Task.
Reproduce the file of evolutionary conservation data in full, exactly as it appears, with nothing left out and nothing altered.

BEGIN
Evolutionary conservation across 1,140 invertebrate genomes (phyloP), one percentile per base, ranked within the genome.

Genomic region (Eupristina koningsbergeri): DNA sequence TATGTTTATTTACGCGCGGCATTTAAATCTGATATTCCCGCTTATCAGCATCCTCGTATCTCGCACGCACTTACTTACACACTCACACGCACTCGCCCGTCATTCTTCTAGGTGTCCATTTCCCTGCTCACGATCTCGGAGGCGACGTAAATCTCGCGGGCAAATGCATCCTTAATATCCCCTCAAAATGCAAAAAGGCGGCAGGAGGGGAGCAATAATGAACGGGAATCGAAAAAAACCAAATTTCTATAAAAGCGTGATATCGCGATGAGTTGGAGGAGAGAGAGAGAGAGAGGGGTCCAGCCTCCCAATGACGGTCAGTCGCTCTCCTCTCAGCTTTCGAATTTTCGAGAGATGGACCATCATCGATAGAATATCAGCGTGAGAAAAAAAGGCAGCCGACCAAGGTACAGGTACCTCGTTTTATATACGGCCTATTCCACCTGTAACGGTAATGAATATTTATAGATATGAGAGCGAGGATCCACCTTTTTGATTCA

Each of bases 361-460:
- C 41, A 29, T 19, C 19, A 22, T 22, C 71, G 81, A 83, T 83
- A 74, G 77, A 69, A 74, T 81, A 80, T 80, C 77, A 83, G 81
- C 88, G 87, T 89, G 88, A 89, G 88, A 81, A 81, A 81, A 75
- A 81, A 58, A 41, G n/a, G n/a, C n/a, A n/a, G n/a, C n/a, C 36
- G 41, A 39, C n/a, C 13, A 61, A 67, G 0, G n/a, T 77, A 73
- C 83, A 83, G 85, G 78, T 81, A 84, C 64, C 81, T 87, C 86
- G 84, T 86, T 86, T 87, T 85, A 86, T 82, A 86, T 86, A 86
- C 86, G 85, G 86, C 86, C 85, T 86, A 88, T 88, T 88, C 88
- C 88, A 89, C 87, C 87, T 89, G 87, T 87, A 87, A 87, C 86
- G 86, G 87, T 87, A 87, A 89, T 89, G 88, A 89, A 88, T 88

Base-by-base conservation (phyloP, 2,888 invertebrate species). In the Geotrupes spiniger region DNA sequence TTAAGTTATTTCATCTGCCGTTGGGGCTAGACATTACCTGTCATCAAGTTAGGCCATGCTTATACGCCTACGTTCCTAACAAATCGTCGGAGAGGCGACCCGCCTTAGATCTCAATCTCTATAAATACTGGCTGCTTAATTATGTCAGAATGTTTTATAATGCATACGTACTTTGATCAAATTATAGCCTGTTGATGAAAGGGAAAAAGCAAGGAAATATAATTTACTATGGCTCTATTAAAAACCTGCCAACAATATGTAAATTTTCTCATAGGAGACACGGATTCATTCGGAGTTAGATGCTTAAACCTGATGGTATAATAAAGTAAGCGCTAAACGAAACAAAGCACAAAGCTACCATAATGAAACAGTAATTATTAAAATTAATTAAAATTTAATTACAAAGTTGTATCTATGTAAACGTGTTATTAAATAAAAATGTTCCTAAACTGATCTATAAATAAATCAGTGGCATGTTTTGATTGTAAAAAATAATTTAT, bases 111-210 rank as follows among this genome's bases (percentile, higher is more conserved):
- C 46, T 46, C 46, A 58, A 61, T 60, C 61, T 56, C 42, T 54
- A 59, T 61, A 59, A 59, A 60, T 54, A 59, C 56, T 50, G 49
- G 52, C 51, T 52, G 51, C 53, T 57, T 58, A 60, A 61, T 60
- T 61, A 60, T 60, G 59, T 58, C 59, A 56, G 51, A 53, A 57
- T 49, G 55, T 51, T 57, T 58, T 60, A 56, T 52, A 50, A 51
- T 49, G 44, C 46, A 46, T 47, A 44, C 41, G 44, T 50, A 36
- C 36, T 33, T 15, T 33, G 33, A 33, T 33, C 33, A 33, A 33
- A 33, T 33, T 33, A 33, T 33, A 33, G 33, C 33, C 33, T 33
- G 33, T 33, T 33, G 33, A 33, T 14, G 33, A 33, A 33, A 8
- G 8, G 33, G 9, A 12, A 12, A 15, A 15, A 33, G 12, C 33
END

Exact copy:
Evolutionary conservation across 1,140 invertebrate genomes (phyloP), one percentile per base, ranked within the genome.

Genomic region (Eupristina koningsbergeri): DNA sequence TATGTTTATTTACGCGCGGCATTTAAATCTGATATTCCCGCTTATCAGCATCCTCGTATCTCGCACGCACTTACTTACACACTCACACGCACTCGCCCGTCATTCTTCTAGGTGTCCATTTCCCTGCTCACGATCTCGGAGGCGACGTAAATCTCGCGGGCAAATGCATCCTTAATATCCCCTCAAAATGCAAAAAGGCGGCAGGAGGGGAGCAATAATGAACGGGAATCGAAAAAAACCAAATTTCTATAAAAGCGTGATATCGCGATGAGTTGGAGGAGAGAGAGAGAGAGAGGGGTCCAGCCTCCCAATGACGGTCAGTCGCTCTCCTCTCAGCTTTCGAATTTTCGAGAGATGGACCATCATCGATAGAATATCAGCGTGAGAAAAAAAGGCAGCCGACCAAGGTACAGGTACCTCGTTTTATATACGGCCTATTCCACCTGTAACGGTAATGAATATTTATAGATATGAGAGCGAGGATCCACCTTTTTGATTCA

Each of bases 361-460:
- C 41, A 29, T 19, C 19, A 22, T 22, C 71, G 81, A 83, T 83
- A 74, G 77, A 69, A 74, T 81, A 80, T 80, C 77, A 83, G 81
- C 88, G 87, T 89, G 88, A 89, G 88, A 81, A 81, A 81, A 75
- A 81, A 58, A 41, G n/a, G n/a, C n/a, A n/a, G n/a, C n/a, C 36
- G 41, A 39, C n/a, C 13, A 61, A 67, G 0, G n/a, T 77, A 73
- C 83, A 83, G 85, G 78, T 81, A 84, C 64, C 81, T 87, C 86
- G 84, T 86, T 86, T 87, T 85, A 86, T 82, A 86, T 86, A 86
- C 86, G 85, G 86, C 86, C 85, T 86, A 88, T 88, T 88, C 88
- C 88, A 89, C 87, C 87, T 89, G 87, T 87, A 87, A 87, C 86
- G 86, G 87, T 87, A 87, A 89, T 89, G 88, A 89, A 88, T 88

Base-by-base conservation (phyloP, 2,888 invertebrate species). In the Geotrupes spiniger region DNA sequence TTAAGTTATTTCATCTGCCGTTGGGGCTAGACATTACCTGTCATCAAGTTAGGCCATGCTTATACGCCTACGTTCCTAACAAATCGTCGGAGAGGCGACCCGCCTTAGATCTCAATCTCTATAAATACTGGCTGCTTAATTATGTCAGAATGTTTTATAATGCATACGTACTTTGATCAAATTATAGCCTGTTGATGAAAGGGAAAAAGCAAGGAAATATAATTTACTATGGCTCTATTAAAAACCTGCCAACAATATGTAAATTTTCTCATAGGAGACACGGATTCATTCGGAGTTAGATGCTTAAACCTGATGGTATAATAAAGTAAGCGCTAAACGAAACAAAGCACAAAGCTACCATAATGAAACAGTAATTATTAAAATTAATTAAAATTTAATTACAAAGTTGTATCTATGTAAACGTGTTATTAAATAAAAATGTTCCTAAACTGATCTATAAATAAATCAGTGGCATGTTTTGATTGTAAAAAATAATTTAT, bases 111-210 rank as follows among this genome's bases (percentile, higher is more conserved):
- C 46, T 46, C 46, A 58, A 61, T 60, C 61, T 56, C 42, T 54
- A 59, T 61, A 59, A 59, A 60, T 54, A 59, C 56, T 50, G 49
- G 52, C 51, T 52, G 51, C 53, T 57, T 58, A 60, A 61, T 60
- T 61, A 60, T 60, G 59, T 58, C 59, A 56, G 51, A 53, A 57
- T 49, G 55, T 51, T 57, T 58, T 60, A 56, T 52, A 50, A 51
- T 49, G 44, C 46, A 46, T 47, A 44, C 41, G 44, T 50, A 36
- C 36, T 33, T 15, T 33, G 33, A 33, T 33, C 33, A 33, A 33
- A 33, T 33, T 33, A 33, T 33, A 33, G 33, C 33, C 33, T 33
- G 33, T 33, T 33, G 33, A 33, T 14, G 33, A 33, A 33, A 8
- G 8, G 33, G 9, A 12, A 12, A 15, A 15, A 33, G 12, C 33